More U.S. consumers are likely to fall behind on their credit card and car payments next year because of rising interest rates and increased lending to subprime borrowers.
That forecast, from credit reporting bureau TransUnion, comes as delinquency rates are inching up. Still, the rise in late payments is not alarming, remaining well below their highs during the financnial crisis, notes Nidhi Verma, senior director of research and consulting in TransUnion’s financial services business unit.
“Yes, it’s important to understand that the trajectory is going up,” she said. “These surges in delinquencies are not the same as to what you would expect from a bubble.… These are actual natural consequences of [increased] credit access available to subprime borrowers.”
According to TransUnion, the percentage of credit card accounts held by subprime borrowers is at its highest level since 2010. In addition, percentage of car loans held by people with weak credit is at its highest point since 2013, a trend that worries some economists. The Federal Reserve Bank of New York recently estimated that at least 1 million people are at least 90 days late on their car payments.
“Even though the balances of subprime loans are somewhat smaller on average, the increased level of distress associated with subprime loan delinquencies is of significant concern, and likely to have ongoing consequences for affected households,” New York Fed economists wrote in a recent blog post.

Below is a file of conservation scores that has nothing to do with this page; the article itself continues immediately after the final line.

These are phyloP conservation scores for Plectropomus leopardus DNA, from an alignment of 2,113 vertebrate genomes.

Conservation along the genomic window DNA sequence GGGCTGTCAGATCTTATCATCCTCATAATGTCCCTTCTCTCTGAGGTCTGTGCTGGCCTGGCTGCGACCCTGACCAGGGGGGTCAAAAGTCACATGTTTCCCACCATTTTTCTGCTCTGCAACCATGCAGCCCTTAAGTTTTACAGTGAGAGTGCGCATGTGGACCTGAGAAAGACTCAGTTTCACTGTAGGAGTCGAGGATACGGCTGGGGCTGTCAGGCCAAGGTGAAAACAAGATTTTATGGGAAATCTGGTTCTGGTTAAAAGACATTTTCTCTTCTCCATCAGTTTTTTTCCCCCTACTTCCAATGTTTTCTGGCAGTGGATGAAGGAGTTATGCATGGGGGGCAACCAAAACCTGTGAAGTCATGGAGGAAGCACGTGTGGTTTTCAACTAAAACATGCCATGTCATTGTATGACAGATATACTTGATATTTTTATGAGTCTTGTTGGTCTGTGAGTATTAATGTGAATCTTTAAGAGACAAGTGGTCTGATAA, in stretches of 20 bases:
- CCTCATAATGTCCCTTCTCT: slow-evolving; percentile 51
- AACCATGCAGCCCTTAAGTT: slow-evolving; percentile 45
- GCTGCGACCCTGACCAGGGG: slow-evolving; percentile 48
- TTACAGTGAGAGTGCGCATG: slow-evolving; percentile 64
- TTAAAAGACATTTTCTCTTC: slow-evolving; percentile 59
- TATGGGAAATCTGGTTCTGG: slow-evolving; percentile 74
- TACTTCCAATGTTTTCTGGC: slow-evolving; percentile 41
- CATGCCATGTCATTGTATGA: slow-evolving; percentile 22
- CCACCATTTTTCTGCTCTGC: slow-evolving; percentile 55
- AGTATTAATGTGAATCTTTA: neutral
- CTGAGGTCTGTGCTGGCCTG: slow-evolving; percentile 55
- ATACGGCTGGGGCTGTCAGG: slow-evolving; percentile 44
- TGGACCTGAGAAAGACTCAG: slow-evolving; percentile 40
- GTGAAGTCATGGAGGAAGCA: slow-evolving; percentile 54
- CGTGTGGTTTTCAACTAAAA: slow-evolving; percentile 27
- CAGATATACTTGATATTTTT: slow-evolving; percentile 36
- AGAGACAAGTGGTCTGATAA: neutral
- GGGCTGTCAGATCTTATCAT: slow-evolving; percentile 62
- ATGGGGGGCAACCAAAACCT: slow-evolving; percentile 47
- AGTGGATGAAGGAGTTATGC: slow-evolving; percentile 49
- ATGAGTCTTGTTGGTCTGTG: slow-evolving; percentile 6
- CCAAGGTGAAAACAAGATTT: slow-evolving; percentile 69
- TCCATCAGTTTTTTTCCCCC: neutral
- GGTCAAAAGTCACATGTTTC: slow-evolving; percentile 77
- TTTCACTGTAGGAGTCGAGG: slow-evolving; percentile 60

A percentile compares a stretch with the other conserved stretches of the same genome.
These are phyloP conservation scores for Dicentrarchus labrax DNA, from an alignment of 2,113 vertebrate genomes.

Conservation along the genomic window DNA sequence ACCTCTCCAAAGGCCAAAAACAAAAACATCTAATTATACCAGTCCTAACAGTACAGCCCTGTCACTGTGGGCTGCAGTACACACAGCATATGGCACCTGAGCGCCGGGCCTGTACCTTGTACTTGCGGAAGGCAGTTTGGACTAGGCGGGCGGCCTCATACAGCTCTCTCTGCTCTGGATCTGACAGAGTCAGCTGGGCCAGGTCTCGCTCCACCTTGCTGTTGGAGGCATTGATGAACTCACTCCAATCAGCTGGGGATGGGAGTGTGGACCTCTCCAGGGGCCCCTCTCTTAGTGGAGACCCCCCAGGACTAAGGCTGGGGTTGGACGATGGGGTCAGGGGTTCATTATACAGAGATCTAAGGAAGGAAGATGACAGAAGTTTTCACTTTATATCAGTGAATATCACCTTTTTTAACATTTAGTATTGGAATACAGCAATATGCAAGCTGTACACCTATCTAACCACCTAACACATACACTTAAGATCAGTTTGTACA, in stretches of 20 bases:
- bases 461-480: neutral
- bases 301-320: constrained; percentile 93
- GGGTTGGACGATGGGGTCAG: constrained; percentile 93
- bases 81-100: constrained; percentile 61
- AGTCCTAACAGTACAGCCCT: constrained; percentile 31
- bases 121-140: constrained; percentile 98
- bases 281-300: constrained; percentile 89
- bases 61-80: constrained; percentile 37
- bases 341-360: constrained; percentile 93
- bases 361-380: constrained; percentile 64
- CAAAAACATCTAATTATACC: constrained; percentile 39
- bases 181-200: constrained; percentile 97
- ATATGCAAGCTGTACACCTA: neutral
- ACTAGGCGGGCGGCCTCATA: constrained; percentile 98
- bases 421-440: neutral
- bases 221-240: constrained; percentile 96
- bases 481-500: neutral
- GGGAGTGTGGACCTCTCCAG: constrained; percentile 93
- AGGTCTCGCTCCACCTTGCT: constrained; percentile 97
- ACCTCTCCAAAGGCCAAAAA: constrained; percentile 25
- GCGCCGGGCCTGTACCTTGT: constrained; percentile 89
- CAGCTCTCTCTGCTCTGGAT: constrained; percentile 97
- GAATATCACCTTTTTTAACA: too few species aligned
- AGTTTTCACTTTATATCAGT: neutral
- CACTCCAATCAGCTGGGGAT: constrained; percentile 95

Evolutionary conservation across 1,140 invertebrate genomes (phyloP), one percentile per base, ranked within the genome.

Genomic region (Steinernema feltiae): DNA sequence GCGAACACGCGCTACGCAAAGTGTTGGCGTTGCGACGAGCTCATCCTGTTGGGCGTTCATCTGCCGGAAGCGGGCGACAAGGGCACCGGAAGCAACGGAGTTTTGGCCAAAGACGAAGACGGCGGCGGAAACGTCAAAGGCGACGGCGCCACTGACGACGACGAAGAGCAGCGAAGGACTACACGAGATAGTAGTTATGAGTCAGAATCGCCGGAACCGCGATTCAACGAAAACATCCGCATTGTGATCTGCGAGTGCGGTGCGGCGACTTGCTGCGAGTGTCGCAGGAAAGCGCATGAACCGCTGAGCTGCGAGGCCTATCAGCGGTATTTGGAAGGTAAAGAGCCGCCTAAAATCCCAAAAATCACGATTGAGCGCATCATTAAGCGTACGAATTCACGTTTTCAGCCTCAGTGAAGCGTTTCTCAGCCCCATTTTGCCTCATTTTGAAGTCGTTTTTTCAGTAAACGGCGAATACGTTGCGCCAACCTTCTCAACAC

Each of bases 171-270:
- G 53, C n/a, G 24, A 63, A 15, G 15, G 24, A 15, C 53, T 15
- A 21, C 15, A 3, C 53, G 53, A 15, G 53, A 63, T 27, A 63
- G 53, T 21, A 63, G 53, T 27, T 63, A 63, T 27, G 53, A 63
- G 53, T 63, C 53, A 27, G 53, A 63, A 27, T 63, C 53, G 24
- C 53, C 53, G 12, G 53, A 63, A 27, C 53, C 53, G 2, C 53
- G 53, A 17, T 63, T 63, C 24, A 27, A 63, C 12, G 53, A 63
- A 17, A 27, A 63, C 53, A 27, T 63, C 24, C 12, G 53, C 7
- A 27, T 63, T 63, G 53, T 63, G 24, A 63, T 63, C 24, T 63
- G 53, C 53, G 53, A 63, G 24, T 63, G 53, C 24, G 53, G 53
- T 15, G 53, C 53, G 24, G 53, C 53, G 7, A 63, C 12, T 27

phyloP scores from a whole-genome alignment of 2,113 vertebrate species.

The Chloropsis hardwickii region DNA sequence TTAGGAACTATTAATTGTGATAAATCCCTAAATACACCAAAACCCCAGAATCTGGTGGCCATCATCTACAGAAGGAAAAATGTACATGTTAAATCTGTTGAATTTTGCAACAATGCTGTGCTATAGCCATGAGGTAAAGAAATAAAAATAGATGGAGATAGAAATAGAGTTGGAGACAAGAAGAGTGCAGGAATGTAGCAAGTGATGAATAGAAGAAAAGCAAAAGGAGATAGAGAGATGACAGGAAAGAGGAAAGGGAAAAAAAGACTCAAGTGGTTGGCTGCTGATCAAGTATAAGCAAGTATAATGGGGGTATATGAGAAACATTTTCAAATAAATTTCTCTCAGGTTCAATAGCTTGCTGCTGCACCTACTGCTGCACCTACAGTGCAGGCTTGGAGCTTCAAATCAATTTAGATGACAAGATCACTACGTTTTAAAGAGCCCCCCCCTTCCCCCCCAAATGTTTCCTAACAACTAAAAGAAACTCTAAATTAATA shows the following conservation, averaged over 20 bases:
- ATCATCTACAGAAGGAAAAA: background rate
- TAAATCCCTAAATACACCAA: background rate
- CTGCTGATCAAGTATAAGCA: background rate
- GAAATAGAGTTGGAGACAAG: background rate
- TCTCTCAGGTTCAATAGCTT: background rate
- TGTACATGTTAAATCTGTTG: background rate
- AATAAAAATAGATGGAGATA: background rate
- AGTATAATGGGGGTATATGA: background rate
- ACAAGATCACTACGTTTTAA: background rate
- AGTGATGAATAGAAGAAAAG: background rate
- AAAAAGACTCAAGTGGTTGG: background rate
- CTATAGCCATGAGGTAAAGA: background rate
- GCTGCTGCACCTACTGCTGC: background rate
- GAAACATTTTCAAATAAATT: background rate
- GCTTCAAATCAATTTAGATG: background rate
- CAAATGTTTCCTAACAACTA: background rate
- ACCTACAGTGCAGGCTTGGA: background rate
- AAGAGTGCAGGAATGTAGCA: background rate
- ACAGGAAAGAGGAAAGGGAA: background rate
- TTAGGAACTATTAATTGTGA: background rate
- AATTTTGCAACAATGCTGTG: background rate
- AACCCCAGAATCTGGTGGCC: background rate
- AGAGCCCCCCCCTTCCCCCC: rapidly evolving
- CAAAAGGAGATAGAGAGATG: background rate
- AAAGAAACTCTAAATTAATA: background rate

Verma notes that there are key differences between the auto market and the real estate sector, which imploded during the housing crash. For one thing, the value of motor vehicles doesn’t fluctuate as wildly as homes. “We are not expecting those dynamics ever to occur in the auto finance market,” she said.
The relative strength of the U.S. economy may also help some borrowers. Economic growth between July and September rose at its fastest rate in two years, while unemployment in November fell to 4.6 percent, its lowest level since 2007. Home prices are also continuing to rise. TransUnion data show that mortgage delinquency rates have fallen more than 60 percent over the past five years.